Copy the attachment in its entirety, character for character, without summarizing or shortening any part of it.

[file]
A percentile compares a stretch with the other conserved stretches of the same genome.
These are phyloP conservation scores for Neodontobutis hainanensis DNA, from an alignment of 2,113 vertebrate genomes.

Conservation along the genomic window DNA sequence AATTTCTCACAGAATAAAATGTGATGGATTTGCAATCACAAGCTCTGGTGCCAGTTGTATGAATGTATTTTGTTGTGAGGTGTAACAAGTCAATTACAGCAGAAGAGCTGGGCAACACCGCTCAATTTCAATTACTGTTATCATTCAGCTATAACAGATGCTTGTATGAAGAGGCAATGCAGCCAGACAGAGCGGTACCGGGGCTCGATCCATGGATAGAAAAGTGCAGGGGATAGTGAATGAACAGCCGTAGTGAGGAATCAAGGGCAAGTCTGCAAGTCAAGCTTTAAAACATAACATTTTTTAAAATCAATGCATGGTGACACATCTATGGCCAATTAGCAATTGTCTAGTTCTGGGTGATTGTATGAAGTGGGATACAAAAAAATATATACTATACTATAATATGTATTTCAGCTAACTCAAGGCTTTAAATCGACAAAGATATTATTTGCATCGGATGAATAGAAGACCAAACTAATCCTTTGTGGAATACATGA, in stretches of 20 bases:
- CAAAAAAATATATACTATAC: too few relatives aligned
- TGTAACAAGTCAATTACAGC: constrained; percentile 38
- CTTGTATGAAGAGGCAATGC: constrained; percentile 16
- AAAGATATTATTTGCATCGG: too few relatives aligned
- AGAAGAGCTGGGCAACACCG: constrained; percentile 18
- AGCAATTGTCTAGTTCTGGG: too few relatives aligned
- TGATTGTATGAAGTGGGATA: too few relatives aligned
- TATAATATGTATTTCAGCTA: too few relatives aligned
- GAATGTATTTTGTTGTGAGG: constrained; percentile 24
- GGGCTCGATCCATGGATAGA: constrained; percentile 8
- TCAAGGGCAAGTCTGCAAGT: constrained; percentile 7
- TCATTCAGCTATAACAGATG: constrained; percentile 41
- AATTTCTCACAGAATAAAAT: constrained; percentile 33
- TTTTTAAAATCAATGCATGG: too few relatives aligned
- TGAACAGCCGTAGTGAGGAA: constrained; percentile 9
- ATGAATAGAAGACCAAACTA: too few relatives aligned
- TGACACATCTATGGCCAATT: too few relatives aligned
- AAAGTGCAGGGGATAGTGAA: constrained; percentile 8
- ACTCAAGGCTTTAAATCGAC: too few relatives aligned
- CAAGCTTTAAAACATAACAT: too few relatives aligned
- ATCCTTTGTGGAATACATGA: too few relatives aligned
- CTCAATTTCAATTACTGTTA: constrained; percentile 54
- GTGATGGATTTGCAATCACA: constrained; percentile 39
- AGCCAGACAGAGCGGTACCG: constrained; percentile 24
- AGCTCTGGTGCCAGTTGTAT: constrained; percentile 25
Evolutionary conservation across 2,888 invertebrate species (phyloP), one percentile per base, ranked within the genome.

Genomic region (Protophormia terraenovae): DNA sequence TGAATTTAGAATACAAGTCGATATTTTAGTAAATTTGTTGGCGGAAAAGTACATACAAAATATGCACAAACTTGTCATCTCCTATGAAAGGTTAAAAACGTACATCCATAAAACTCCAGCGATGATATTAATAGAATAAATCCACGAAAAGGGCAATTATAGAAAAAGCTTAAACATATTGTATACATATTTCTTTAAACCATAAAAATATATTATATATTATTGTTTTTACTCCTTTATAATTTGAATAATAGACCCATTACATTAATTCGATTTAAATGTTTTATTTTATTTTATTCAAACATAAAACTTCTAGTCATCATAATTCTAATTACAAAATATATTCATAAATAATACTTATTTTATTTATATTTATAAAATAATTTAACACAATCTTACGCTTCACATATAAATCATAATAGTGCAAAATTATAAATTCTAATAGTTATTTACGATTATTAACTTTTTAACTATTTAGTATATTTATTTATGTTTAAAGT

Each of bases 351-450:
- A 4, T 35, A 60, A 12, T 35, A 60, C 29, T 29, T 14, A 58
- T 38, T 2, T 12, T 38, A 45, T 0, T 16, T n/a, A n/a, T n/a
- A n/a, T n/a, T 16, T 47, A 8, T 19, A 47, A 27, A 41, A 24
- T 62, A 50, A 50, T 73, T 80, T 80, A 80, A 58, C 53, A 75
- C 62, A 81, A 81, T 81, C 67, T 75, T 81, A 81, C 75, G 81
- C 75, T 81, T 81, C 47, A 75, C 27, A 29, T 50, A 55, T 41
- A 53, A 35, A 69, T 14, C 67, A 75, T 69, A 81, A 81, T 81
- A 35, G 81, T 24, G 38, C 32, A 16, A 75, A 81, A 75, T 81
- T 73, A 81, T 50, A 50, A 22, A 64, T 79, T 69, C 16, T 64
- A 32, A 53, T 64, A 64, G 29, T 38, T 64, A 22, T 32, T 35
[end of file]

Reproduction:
A percentile compares a stretch with the other conserved stretches of the same genome.
These are phyloP conservation scores for Neodontobutis hainanensis DNA, from an alignment of 2,113 vertebrate genomes.

Conservation along the genomic window DNA sequence AATTTCTCACAGAATAAAATGTGATGGATTTGCAATCACAAGCTCTGGTGCCAGTTGTATGAATGTATTTTGTTGTGAGGTGTAACAAGTCAATTACAGCAGAAGAGCTGGGCAACACCGCTCAATTTCAATTACTGTTATCATTCAGCTATAACAGATGCTTGTATGAAGAGGCAATGCAGCCAGACAGAGCGGTACCGGGGCTCGATCCATGGATAGAAAAGTGCAGGGGATAGTGAATGAACAGCCGTAGTGAGGAATCAAGGGCAAGTCTGCAAGTCAAGCTTTAAAACATAACATTTTTTAAAATCAATGCATGGTGACACATCTATGGCCAATTAGCAATTGTCTAGTTCTGGGTGATTGTATGAAGTGGGATACAAAAAAATATATACTATACTATAATATGTATTTCAGCTAACTCAAGGCTTTAAATCGACAAAGATATTATTTGCATCGGATGAATAGAAGACCAAACTAATCCTTTGTGGAATACATGA, in stretches of 20 bases:
- CAAAAAAATATATACTATAC: too few relatives aligned
- TGTAACAAGTCAATTACAGC: constrained; percentile 38
- CTTGTATGAAGAGGCAATGC: constrained; percentile 16
- AAAGATATTATTTGCATCGG: too few relatives aligned
- AGAAGAGCTGGGCAACACCG: constrained; percentile 18
- AGCAATTGTCTAGTTCTGGG: too few relatives aligned
- TGATTGTATGAAGTGGGATA: too few relatives aligned
- TATAATATGTATTTCAGCTA: too few relatives aligned
- GAATGTATTTTGTTGTGAGG: constrained; percentile 24
- GGGCTCGATCCATGGATAGA: constrained; percentile 8
- TCAAGGGCAAGTCTGCAAGT: constrained; percentile 7
- TCATTCAGCTATAACAGATG: constrained; percentile 41
- AATTTCTCACAGAATAAAAT: constrained; percentile 33
- TTTTTAAAATCAATGCATGG: too few relatives aligned
- TGAACAGCCGTAGTGAGGAA: constrained; percentile 9
- ATGAATAGAAGACCAAACTA: too few relatives aligned
- TGACACATCTATGGCCAATT: too few relatives aligned
- AAAGTGCAGGGGATAGTGAA: constrained; percentile 8
- ACTCAAGGCTTTAAATCGAC: too few relatives aligned
- CAAGCTTTAAAACATAACAT: too few relatives aligned
- ATCCTTTGTGGAATACATGA: too few relatives aligned
- CTCAATTTCAATTACTGTTA: constrained; percentile 54
- GTGATGGATTTGCAATCACA: constrained; percentile 39
- AGCCAGACAGAGCGGTACCG: constrained; percentile 24
- AGCTCTGGTGCCAGTTGTAT: constrained; percentile 25
Evolutionary conservation across 2,888 invertebrate species (phyloP), one percentile per base, ranked within the genome.

Genomic region (Protophormia terraenovae): DNA sequence TGAATTTAGAATACAAGTCGATATTTTAGTAAATTTGTTGGCGGAAAAGTACATACAAAATATGCACAAACTTGTCATCTCCTATGAAAGGTTAAAAACGTACATCCATAAAACTCCAGCGATGATATTAATAGAATAAATCCACGAAAAGGGCAATTATAGAAAAAGCTTAAACATATTGTATACATATTTCTTTAAACCATAAAAATATATTATATATTATTGTTTTTACTCCTTTATAATTTGAATAATAGACCCATTACATTAATTCGATTTAAATGTTTTATTTTATTTTATTCAAACATAAAACTTCTAGTCATCATAATTCTAATTACAAAATATATTCATAAATAATACTTATTTTATTTATATTTATAAAATAATTTAACACAATCTTACGCTTCACATATAAATCATAATAGTGCAAAATTATAAATTCTAATAGTTATTTACGATTATTAACTTTTTAACTATTTAGTATATTTATTTATGTTTAAAGT

Each of bases 351-450:
- A 4, T 35, A 60, A 12, T 35, A 60, C 29, T 29, T 14, A 58
- T 38, T 2, T 12, T 38, A 45, T 0, T 16, T n/a, A n/a, T n/a
- A n/a, T n/a, T 16, T 47, A 8, T 19, A 47, A 27, A 41, A 24
- T 62, A 50, A 50, T 73, T 80, T 80, A 80, A 58, C 53, A 75
- C 62, A 81, A 81, T 81, C 67, T 75, T 81, A 81, C 75, G 81
- C 75, T 81, T 81, C 47, A 75, C 27, A 29, T 50, A 55, T 41
- A 53, A 35, A 69, T 14, C 67, A 75, T 69, A 81, A 81, T 81
- A 35, G 81, T 24, G 38, C 32, A 16, A 75, A 81, A 75, T 81
- T 73, A 81, T 50, A 50, A 22, A 64, T 79, T 69, C 16, T 64
- A 32, A 53, T 64, A 64, G 29, T 38, T 64, A 22, T 32, T 35